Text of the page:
How to Protect Your Skin From Pollution

Your skin is an adaptive whole-body protection organ that is constantly fending off attacks from all angles. But as we age, our skin will inevitably start to break down both for natural intrinsic reasons and environmental extrinsic reasons. Aging from outside and from within have been found to be tightly linked to oxidative stress, which is chemical stress on your body’s tissues. This stress ages your skin in many ways, including increasing inflammation, slowing healing, and causing cancer. It also damages the cells that produce collagen, which is vital for tissues to keep their shape and strength. All of these effects aggravate each other and can start a cycle of skin problems.

Oxidative stress comes from a variety of sources such as sunlight, lack of sleep, air pollution, tobacco smoke, diet, cosmetic products, and as the natural byproduct of our metabolism. Of all these intrinsic and extrinsic factors, there has been a lot of research lately on sunlight and air pollution because they have a synergistic effect, meaning one makes the other’s impact worse. Sunlight is best handled with shade, the appropriate clothing, and frequent application of SPF 15 or more sunscreen, but air pollution is more complicated because it is invisible and can build up in closed spaces.

You can use an air purifier to help reduce indoor air pollution, but outdoor air pollution is best avoided completely. Let’s take a look at a few ways that air pollution ages the skin and how to handle them, always keeping in mind that each of these threats to skin health can affect each other and lead to the  breakage of the skin’s barrier, which is the worst that can happen to your skin.

 

Pollutants use up antioxidants

Our bodies naturally produce antioxidants to balance the oxidative stress from our metabolisms. When our skin is exposed to oxidizing air pollutants like ozone, our natural antioxidants are used up to neutralize ozone, which leaves our cells without a way to balance the usual amount of stress in our bodies. Indoor sources of air pollution, such as cooking with solid fuels like coal or wood, can increase oxidizing pollution like particles and the airborne chemical dioxin that lead to discoloration and other signs of aging.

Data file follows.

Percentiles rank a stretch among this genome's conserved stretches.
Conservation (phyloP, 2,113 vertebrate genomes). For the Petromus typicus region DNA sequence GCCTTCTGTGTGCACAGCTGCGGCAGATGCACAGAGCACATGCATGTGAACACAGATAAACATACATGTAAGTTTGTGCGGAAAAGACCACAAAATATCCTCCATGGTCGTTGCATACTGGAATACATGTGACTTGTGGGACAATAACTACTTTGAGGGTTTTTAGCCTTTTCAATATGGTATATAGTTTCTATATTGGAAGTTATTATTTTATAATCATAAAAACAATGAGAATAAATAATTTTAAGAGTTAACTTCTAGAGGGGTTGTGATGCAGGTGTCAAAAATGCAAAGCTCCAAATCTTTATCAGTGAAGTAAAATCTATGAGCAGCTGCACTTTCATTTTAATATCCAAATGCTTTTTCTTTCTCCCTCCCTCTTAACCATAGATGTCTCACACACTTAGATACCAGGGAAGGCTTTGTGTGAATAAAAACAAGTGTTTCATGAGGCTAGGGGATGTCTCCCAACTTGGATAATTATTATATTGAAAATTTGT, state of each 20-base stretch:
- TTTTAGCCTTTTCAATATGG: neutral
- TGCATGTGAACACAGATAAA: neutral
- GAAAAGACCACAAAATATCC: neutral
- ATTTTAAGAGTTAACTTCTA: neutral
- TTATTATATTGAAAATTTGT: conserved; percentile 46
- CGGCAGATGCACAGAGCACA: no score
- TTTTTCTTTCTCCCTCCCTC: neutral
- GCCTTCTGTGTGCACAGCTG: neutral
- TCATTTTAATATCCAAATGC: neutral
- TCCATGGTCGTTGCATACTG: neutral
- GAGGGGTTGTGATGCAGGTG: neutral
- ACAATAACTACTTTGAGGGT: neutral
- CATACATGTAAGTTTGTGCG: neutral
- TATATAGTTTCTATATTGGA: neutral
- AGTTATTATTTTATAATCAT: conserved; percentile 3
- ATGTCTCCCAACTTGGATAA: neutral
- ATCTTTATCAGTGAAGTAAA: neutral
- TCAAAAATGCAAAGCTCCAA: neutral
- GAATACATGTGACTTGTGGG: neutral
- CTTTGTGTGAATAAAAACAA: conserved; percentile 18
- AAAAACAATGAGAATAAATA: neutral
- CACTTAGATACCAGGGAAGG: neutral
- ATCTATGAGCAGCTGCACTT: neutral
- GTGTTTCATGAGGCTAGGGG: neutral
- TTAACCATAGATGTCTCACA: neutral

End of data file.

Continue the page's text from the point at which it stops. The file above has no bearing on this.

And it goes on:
Diagram of free radicals causing oxidative stress in a cell

The parts of a cell that generate energy from food are also where the free radicals are produced as byproducts. Less antioxidants means free radicals may damage the energy-producing part of the cell. Cells that produce collagen are particularly vulnerable, and consistent exposure to pollutants like tobacco smoke will slowly damage their metabolism. Without energy to create collagen, skin starts to sag, lose water, and becomes more fragile.

Skin with healthy intact collagen and aged broken down collagen

How to supplement antioxidants

A good defense is to simply add more antioxidants to your skin to soak up the stress with antioxidant-infused lotions. They are best used multiple times a day, and in particular after returning from being outside.

  • Vitamins are antioxidants, and vitamins A, B3, C, E, and coenzyme Q10 are best to put on the skin where they will jump in front of free radicals to save your cells. 
  • Plant-based compounds such as resveratrol in grapes also offer neutralizing protection in the same way, and there are many hundreds of plant-based antioxidants available  to supplement what your body already produces. 
  • Ask your dermatologist for a recommendation on the best ingredients to look for.

More inflammation